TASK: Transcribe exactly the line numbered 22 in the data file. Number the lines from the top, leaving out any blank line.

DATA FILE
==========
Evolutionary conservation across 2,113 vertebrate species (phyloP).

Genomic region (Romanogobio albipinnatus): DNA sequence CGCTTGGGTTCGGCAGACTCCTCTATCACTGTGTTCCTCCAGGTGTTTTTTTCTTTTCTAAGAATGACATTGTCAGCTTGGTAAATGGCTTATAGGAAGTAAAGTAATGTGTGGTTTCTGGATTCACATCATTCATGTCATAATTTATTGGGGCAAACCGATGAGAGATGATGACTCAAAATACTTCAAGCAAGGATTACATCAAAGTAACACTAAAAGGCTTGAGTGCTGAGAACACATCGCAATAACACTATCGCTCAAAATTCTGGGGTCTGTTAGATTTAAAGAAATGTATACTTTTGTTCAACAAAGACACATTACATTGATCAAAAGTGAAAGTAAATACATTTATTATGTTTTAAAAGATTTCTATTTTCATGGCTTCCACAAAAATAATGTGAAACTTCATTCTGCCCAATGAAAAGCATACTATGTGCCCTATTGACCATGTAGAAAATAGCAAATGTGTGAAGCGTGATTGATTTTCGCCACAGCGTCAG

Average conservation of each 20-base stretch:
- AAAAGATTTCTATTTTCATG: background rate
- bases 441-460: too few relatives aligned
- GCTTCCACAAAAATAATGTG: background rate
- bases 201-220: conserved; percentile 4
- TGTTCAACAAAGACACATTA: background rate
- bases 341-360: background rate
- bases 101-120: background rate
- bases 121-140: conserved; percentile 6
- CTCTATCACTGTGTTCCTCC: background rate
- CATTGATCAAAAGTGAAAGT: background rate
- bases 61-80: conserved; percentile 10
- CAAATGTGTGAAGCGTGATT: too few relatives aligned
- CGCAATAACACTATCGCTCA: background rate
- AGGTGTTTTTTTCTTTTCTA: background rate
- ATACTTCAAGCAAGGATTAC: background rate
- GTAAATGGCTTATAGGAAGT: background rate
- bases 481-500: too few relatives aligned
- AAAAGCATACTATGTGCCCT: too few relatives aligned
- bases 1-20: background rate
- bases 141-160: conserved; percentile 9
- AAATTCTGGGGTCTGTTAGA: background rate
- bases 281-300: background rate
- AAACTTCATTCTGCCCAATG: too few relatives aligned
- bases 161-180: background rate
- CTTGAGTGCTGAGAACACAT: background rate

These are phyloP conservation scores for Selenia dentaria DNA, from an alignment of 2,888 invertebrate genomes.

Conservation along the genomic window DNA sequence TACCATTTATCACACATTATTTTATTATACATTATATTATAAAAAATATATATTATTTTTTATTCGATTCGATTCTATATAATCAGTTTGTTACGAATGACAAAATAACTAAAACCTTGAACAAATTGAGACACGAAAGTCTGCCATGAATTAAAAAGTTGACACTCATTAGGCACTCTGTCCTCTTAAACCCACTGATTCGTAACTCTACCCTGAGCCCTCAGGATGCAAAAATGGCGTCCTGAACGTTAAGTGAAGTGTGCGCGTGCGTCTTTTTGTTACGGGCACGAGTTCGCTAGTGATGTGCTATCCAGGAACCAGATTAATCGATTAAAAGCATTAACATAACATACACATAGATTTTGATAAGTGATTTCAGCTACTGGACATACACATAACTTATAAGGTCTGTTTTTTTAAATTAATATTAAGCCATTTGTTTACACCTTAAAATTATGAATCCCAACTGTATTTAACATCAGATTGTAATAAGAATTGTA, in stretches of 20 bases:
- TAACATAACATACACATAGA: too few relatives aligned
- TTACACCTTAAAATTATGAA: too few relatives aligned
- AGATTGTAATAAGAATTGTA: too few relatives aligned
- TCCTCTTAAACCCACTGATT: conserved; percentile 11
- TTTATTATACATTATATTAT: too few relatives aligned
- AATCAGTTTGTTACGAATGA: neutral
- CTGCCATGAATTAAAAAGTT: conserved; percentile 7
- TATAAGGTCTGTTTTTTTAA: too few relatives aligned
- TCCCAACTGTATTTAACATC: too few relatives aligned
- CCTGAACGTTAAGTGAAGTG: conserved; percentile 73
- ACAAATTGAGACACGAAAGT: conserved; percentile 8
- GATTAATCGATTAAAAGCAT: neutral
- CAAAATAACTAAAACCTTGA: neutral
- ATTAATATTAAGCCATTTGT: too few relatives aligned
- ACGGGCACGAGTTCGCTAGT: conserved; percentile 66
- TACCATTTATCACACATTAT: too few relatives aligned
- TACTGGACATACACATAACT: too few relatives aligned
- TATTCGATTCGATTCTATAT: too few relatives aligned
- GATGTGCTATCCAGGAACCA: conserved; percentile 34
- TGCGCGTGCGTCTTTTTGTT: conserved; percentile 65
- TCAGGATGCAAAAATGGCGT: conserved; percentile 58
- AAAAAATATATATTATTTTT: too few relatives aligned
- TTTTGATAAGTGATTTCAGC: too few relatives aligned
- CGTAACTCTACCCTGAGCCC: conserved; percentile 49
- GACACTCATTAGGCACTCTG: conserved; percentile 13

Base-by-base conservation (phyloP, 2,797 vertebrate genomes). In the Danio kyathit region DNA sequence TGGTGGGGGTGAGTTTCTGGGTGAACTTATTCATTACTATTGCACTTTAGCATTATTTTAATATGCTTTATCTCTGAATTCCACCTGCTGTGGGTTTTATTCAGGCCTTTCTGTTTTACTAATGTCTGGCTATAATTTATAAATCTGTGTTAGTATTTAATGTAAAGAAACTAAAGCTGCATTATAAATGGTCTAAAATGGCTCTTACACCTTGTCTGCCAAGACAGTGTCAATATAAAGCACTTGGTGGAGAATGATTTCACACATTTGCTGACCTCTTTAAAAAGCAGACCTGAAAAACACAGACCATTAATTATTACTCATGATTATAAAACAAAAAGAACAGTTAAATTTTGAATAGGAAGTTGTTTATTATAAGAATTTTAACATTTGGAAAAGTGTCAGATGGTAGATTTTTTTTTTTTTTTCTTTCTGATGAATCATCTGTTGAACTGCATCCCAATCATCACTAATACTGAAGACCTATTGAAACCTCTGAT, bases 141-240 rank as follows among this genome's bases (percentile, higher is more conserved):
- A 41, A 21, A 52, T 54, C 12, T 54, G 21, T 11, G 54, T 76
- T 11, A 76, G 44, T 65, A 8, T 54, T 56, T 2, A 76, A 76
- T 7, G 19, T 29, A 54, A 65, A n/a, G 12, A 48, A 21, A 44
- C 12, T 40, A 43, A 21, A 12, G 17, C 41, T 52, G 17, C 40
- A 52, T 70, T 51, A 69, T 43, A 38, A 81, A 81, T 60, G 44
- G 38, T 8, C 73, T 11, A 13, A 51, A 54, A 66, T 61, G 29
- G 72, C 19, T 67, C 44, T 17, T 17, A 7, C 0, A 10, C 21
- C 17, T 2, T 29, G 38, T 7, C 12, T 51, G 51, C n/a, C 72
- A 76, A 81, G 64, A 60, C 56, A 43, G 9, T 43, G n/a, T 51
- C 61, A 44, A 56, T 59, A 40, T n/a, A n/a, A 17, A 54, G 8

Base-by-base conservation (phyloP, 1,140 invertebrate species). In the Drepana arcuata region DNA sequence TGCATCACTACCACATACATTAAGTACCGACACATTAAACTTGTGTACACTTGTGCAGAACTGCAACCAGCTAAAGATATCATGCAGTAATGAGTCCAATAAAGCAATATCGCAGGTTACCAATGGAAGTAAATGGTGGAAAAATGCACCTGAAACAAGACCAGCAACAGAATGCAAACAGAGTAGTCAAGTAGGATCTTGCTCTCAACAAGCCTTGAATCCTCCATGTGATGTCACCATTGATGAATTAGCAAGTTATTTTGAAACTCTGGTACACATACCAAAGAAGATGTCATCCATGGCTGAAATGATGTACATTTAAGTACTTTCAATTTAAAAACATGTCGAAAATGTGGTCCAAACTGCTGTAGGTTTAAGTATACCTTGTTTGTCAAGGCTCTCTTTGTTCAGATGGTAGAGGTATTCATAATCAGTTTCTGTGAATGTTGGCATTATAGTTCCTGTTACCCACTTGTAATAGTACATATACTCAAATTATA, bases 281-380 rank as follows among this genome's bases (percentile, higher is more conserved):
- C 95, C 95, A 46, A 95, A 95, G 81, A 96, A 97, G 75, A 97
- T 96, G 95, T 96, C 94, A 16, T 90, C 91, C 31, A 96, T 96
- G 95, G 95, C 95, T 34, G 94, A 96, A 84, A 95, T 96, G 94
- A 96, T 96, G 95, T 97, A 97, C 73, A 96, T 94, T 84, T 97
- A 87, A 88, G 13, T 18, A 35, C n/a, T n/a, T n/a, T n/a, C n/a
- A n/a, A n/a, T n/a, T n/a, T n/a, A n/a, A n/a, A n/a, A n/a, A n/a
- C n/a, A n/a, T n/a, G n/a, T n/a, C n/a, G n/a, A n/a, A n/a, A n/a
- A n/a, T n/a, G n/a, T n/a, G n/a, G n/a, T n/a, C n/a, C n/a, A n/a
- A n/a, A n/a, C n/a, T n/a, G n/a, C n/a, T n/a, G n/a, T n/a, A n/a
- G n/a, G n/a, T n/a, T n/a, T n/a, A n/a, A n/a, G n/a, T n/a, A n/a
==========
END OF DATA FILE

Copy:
- bases 1-20: background rate